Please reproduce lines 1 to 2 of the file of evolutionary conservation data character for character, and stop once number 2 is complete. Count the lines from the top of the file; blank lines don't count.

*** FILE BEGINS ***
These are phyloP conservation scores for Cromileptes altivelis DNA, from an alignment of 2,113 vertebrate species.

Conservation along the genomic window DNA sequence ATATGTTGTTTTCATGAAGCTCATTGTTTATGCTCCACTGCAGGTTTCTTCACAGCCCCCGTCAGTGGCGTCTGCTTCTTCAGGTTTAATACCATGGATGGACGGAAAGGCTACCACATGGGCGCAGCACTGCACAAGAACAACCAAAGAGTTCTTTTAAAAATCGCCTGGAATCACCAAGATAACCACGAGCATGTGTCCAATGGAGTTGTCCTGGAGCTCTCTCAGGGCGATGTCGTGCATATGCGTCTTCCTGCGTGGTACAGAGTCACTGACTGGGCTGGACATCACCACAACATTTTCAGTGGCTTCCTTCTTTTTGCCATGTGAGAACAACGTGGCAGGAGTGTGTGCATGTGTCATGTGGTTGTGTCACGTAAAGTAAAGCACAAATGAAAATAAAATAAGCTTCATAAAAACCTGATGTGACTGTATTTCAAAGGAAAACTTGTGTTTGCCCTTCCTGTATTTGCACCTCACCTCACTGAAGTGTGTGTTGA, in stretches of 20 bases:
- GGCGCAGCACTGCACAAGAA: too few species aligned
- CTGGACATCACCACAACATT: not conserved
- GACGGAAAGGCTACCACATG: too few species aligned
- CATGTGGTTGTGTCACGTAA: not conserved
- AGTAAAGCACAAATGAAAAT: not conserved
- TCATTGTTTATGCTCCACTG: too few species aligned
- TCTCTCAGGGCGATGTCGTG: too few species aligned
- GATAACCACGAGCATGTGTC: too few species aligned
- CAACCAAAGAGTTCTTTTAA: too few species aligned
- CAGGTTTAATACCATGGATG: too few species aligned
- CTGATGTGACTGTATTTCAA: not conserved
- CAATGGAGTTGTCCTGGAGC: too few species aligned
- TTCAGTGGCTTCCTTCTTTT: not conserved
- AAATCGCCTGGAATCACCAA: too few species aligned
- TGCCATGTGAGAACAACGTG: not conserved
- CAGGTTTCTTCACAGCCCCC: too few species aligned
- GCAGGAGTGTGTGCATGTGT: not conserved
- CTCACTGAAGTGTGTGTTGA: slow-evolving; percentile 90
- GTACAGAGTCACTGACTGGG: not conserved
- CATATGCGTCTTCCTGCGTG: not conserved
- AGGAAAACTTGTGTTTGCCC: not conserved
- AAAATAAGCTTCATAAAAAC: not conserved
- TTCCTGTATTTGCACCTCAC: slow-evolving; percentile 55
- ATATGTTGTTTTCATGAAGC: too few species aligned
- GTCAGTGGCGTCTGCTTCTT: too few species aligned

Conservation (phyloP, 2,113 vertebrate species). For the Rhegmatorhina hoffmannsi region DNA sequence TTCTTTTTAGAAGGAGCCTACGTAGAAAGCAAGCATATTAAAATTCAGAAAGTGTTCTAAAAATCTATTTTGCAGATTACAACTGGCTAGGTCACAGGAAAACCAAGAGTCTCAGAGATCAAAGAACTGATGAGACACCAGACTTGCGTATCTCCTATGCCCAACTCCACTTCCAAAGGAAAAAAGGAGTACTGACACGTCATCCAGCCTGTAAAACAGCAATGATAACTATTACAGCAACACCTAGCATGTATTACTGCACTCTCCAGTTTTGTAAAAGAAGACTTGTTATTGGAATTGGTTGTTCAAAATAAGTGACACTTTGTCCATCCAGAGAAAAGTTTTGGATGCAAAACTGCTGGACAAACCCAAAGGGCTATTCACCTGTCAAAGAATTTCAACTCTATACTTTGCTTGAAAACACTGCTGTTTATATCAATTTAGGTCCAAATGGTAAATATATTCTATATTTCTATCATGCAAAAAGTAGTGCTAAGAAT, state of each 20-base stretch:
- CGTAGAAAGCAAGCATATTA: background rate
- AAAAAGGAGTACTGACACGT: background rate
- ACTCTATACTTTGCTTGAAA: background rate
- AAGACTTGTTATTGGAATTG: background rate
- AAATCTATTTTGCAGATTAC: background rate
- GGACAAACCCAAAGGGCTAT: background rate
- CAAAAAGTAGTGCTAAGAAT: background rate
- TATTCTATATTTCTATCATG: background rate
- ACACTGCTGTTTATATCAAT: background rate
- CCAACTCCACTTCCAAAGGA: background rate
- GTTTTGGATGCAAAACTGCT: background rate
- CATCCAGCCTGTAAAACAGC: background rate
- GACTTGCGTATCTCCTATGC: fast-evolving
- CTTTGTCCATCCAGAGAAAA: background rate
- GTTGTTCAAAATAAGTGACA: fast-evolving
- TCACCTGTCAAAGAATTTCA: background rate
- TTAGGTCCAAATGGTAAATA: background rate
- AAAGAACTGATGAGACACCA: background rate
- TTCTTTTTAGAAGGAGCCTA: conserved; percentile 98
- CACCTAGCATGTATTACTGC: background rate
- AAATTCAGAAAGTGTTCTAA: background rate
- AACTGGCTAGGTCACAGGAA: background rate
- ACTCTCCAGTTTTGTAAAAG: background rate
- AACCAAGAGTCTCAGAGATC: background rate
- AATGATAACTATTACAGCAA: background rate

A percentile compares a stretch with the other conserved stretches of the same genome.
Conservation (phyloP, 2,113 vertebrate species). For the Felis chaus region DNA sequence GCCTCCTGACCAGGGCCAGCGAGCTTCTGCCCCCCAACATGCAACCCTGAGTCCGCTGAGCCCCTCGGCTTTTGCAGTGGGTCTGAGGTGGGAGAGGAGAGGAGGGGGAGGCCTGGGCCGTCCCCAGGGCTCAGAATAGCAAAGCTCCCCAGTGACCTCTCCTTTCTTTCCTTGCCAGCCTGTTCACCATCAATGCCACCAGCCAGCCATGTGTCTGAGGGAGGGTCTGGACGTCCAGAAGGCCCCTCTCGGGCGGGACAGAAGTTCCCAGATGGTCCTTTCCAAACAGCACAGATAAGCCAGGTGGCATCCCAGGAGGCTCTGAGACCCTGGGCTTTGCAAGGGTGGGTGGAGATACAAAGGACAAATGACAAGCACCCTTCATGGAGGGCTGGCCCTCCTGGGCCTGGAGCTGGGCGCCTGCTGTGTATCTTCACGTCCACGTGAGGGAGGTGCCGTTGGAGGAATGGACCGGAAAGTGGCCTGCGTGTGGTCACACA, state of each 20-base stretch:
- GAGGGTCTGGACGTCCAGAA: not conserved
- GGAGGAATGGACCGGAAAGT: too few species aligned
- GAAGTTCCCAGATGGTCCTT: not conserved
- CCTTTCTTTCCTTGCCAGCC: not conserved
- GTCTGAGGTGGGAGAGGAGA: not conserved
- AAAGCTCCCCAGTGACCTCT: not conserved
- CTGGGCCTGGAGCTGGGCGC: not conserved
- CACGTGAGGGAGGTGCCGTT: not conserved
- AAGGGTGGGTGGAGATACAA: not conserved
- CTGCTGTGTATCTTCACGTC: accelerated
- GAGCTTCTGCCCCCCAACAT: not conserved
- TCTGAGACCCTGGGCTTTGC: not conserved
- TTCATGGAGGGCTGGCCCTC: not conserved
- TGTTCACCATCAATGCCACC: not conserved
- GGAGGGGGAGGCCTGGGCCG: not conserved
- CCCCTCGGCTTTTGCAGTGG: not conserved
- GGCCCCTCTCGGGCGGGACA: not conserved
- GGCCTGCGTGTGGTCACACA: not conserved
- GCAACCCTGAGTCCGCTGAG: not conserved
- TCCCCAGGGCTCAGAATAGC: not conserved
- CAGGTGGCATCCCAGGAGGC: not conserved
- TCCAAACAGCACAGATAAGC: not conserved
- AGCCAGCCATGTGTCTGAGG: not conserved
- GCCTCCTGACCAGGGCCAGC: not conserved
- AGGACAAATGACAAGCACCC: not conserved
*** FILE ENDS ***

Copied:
These are phyloP conservation scores for Cromileptes altivelis DNA, from an alignment of 2,113 vertebrate species.

Conservation along the genomic window DNA sequence ATATGTTGTTTTCATGAAGCTCATTGTTTATGCTCCACTGCAGGTTTCTTCACAGCCCCCGTCAGTGGCGTCTGCTTCTTCAGGTTTAATACCATGGATGGACGGAAAGGCTACCACATGGGCGCAGCACTGCACAAGAACAACCAAAGAGTTCTTTTAAAAATCGCCTGGAATCACCAAGATAACCACGAGCATGTGTCCAATGGAGTTGTCCTGGAGCTCTCTCAGGGCGATGTCGTGCATATGCGTCTTCCTGCGTGGTACAGAGTCACTGACTGGGCTGGACATCACCACAACATTTTCAGTGGCTTCCTTCTTTTTGCCATGTGAGAACAACGTGGCAGGAGTGTGTGCATGTGTCATGTGGTTGTGTCACGTAAAGTAAAGCACAAATGAAAATAAAATAAGCTTCATAAAAACCTGATGTGACTGTATTTCAAAGGAAAACTTGTGTTTGCCCTTCCTGTATTTGCACCTCACCTCACTGAAGTGTGTGTTGA, in stretches of 20 bases: